Sambit Patel is astonished to see a grubby jeans clad man with a dog trotting beside him hand over some suitcases and prepare to go inside the power plant. Sambit’s attempts to stop him from bringing the dog inside end in a argument as weary stressed out Derek comes up against reserved, quiet Sambit.  Adding additional fuel to the instant antagonism is the fact that Dereck is out, proud and in your face gay while Sambit is reserved and closeted about his sexuality.

But the dangers of radiation poisoning, isolation and poor living conditions start to bring the men together. Derek finds that the more he listens and works with Sambit, the more he appreciates his quiet introspective ways, intelligent mind and  subtle beauty of his Indian physique. Sambit learns that the prickly, obnoxious front Derek presents to the world is a barrier that hides a sensitive, hurt soul. Plus he doesn’t miss the fact that Derek is gorgeous to look at either. Each man has a past that is holding them back from a closer relationship. And time is against them as they race against the clock and lack of information to cool down the reactor and keep the plant from having a nuclear meltdown.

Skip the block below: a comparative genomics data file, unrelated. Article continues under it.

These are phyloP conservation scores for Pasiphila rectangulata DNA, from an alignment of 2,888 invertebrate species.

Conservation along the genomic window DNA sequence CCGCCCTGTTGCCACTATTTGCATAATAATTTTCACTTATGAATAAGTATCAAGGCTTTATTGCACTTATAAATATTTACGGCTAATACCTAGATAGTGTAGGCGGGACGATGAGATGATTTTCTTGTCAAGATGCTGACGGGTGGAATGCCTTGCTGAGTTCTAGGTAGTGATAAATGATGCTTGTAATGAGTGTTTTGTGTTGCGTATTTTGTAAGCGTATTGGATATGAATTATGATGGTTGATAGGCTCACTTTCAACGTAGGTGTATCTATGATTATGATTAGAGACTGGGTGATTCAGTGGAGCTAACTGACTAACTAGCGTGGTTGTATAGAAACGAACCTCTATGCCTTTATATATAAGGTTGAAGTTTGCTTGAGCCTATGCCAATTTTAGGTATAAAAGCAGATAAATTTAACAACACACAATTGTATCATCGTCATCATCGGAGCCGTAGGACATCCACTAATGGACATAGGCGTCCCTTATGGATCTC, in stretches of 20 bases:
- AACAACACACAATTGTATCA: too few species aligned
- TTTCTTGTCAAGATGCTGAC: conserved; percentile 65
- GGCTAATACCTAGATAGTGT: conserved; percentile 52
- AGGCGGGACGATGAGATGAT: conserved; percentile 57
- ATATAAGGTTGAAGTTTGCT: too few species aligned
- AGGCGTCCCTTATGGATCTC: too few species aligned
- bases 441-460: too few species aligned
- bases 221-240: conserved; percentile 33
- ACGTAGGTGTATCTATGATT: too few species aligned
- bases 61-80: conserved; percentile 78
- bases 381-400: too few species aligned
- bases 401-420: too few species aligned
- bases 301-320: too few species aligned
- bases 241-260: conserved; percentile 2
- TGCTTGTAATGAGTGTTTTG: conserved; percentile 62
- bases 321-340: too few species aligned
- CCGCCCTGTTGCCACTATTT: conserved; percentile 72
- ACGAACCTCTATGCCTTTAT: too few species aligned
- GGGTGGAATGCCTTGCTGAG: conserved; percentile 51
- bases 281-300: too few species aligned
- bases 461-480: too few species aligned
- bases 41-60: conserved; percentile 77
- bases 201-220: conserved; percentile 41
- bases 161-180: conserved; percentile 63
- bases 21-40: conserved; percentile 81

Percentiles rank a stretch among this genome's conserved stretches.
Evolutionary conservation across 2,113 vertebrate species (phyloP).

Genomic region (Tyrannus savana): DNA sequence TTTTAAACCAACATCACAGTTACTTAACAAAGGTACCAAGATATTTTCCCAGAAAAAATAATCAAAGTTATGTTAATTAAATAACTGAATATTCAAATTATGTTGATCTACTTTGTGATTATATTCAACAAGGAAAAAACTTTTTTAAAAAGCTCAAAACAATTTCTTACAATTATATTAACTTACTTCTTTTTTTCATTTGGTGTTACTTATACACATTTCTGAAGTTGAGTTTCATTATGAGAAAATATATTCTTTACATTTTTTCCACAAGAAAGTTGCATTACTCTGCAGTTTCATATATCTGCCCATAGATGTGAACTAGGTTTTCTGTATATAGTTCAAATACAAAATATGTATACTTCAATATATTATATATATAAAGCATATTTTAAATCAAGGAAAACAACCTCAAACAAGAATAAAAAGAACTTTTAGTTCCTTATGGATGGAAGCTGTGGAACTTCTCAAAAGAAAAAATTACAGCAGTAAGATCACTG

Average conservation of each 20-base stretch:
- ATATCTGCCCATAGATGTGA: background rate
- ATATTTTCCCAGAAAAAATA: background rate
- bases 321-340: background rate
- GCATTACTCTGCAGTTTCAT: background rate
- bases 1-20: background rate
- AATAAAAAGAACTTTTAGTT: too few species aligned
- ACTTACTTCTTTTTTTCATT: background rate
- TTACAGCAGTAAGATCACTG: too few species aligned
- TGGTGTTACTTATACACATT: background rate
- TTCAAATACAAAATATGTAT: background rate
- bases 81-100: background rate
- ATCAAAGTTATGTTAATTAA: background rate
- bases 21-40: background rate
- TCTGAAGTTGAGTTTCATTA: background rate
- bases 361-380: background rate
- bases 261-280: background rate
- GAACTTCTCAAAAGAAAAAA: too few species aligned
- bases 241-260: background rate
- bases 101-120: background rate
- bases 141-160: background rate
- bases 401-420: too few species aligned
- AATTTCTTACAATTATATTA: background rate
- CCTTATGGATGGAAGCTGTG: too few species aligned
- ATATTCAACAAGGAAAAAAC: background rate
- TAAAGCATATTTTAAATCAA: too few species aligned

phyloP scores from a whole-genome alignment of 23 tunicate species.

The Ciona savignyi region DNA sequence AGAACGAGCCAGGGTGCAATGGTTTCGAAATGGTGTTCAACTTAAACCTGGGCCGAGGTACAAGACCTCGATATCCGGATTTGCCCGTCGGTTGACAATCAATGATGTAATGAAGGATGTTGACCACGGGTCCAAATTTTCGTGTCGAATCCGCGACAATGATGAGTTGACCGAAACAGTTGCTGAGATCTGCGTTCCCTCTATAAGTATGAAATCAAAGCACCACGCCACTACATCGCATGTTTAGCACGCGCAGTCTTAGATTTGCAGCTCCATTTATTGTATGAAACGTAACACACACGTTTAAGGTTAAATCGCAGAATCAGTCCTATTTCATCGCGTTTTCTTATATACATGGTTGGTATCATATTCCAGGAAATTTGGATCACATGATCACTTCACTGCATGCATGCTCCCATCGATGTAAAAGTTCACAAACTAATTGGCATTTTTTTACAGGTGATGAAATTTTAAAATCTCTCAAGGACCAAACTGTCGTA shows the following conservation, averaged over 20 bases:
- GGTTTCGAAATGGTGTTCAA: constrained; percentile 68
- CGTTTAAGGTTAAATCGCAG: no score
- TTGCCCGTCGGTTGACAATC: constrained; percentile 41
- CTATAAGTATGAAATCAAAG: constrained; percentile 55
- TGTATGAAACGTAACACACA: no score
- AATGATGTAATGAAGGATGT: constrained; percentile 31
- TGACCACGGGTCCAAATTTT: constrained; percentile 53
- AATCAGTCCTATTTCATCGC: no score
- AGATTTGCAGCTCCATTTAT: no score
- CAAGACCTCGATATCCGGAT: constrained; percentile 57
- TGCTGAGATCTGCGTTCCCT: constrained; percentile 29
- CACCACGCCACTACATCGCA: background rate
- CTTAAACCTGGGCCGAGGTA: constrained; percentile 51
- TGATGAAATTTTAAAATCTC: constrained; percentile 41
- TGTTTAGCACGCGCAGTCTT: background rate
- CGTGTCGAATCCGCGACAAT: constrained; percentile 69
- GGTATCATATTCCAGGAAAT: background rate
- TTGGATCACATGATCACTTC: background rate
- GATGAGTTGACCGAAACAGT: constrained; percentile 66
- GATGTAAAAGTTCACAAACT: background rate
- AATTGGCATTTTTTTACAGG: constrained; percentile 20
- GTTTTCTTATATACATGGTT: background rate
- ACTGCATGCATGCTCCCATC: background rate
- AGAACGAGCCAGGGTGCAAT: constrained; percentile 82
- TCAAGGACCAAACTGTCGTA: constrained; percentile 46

Fallout spoke to me on so many levels not the least of which is the unexpected plot which revolves around a nuclear accident brought on by a hurricane.  Ariel Tachna dedicated this novel to ” the heroes of Fukushima Dai-ichi, whose willingness to risk their lives to save others inspired this novel”, so it is clear who and what prompted the storyline for this novel.  Natural disasters and nuclear power plants has been a hot topic in the news and rightly so given the extreme weather patterns we are now seeing.  I myself sit 1 1/2 hours from the Calvert Cliffs Nuclear Power Plant in Lusby, Maryland and the protests in Japan are on the rise as their reactors come back on line. The relevance of this storyline is all around us.